Sunday, May 17, 2009


This started out rather lamely, but ended surprisingly well. Yvonne and I got up early and headed to Noksapyeong for coffee at the new coffee-shop that has inexplicably been placed inside the fare-gates. I swear, sometimes I wonder about the marketing guys here.

But the coffee was good (as it gets) and cheap, and the Noksapyeong subway station is an amazing thing. It is three stories high with a glass geodesic dome on the surface, and could easily handle 20 times the traffic it handles on an average day. You look at it and wonder what the designers were expecting when they built it.

My only theory is that it is right next to Yongsan Army base, which will go away in a couple of years. At that point Seoul will have an enormous chunk of empty property in downtown (northern) Seoul, and they may be planning something grand.

Anyway, we eventually headed off to the COEX and got to the fair. It was in two rooms, and the first room was rather uninspiring. Basically a bunch of kids books, and nothing that could fairly earn the title “international.”

The second room was better, with reps from Saudi Arabia, The Philippines, the US, Japan, etc.. Nothing that I was personally interested in, but undeniably international. Later, talking to a man who has had a booth at this convention for many years, I heard that the global economic splash had greatly reduced the number of North American and European booths. Surely something the organizers cannot be held accountable for except, perhaps, on Dave's ESL Cafe.

I quickly canvassed the entire place and was kind of unimpressed, but when I went back and spent more time (duh!) it turned out much better than I had initially judged. The Korean Literature Translation Institute was there, with many books I have read or own, and my one attempt to communicate with the woman running the booth was so traumatizing that she basically ran to hide.

Only to return in about 10 minutes with a raft of free stuff in English, which included 3 copies a seasonal magazine on translation, an annual (this is the first one) book of “new” Korean fiction and poetry translated by the KLTI, and a book listing ALL known translations of Korean fiction from 1980 to the present. The last thing will be very useful for my kiddies who are studying the penetration of Korean literature in the West, in Europe this summer. There is also an associated website.

On a more amusing note, the folks from Urantia were at the conference. I imagine they were downplaying, somewhat, their argument that people with blue-eyes are descended from the “smarter” planet of space aliens from which we all originated.

Some Dao-ists (a kind of splinter sect of them, to be exact) were there, and I spent some time talking to a Korean guy with amazingly perfect English. Obviously, he would like to convert me, but there also seems to be some slight chance that he will have editing work for me. As I had been researching religious structures in Asia for an upcoming photo-essay, I was able to gracefully drop into the conversation the question, “oh, there’s an important Daoist temple in Manila, isn’t there?” This surprised him and I got pulled into the booth for a one-on-one chat that I hope will lead to some work, or even just an introduction to the Daoists in the Philippines. He also gave me a bilingual copy of “The Cosmic Autumn Approaches” which is some kind of distillation of their essential doctrine of Millenial Daoism.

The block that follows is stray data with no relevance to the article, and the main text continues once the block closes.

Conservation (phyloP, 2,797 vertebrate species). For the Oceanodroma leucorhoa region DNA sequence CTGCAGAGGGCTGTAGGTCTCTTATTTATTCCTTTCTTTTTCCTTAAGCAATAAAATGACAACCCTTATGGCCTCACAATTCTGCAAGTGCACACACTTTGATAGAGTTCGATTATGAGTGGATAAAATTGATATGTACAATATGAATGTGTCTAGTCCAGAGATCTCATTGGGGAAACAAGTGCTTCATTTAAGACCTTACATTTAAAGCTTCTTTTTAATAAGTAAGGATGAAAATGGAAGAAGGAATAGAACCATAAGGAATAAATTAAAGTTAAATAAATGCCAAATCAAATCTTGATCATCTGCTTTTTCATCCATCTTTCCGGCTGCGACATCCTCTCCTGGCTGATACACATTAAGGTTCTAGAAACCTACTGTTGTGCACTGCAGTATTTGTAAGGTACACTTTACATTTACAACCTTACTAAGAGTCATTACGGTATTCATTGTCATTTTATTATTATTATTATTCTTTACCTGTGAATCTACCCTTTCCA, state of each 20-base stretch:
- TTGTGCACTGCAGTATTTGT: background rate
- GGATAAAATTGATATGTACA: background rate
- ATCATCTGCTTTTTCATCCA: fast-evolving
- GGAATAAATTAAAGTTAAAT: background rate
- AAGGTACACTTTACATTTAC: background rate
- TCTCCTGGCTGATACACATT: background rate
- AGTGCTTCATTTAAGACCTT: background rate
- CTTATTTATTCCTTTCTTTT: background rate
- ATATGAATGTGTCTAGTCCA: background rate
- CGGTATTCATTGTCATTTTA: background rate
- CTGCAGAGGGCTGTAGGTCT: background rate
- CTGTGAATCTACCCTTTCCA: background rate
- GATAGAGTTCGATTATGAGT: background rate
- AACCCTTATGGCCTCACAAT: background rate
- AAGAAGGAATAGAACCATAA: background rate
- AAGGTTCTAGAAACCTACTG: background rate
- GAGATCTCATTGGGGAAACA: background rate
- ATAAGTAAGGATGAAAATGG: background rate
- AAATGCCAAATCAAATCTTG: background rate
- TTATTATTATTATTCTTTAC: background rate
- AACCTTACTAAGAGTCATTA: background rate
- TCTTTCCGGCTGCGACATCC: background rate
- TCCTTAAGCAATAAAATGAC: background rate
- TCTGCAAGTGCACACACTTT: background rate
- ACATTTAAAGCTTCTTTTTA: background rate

How those two thoughts are supposed to work together is unclear to me, but if I attend their workshop, I am sure they will lay it out for me.

Not quite as ironically amusing as the Cool Urantian Dressing mentioned above, but still funny, was the 'save the world' poster that was apparently begging the polar bears to go all Terry Schavio, dye their fur, or.. well do something to the planet that ends with "ave"



pave (no, wait, not likely with the hippie thing going on here)



oh... "save!"

The idea of the confused and mismanaged (and apparently doomed) whitey-bears was amusing to me, but I was frankly terrified by the little insert on the lower left (click on it an a bigger version will magically appear by the magic of the intarweb's magical magic) in which a bird has clearly pulled the thumb-tip off of its owner, and is consuming said delicacy whilst still perched on the owners immobile wrist.

The only way this could be possibly happen is if du Maurier/Hitchcock's ugly avian fantasy had come true and the owner was already deceased, eyeballs an appetizer for the hideous ruler-seagulls of the aerial future.

Yeah well, who cares about other people?

The point here is that the books and magazines I snatched up for free (beyond what I scored by obviously being white, both Yvonne and I looted the free magazines at the US Embassy exhibit) will go into filling that bookcase in my school office, so the kiddies think I am a legit instructor.

Back home to a chill night with Yvonne and a trip to see Star Trek this morning...


Anonymous said...

"Save" indeed! Obviously, it was "SHAVE." Duh!

Anonymous said...

Those are up all over California--very weird and cultlike.....


Anonymous said...

Resistance is futile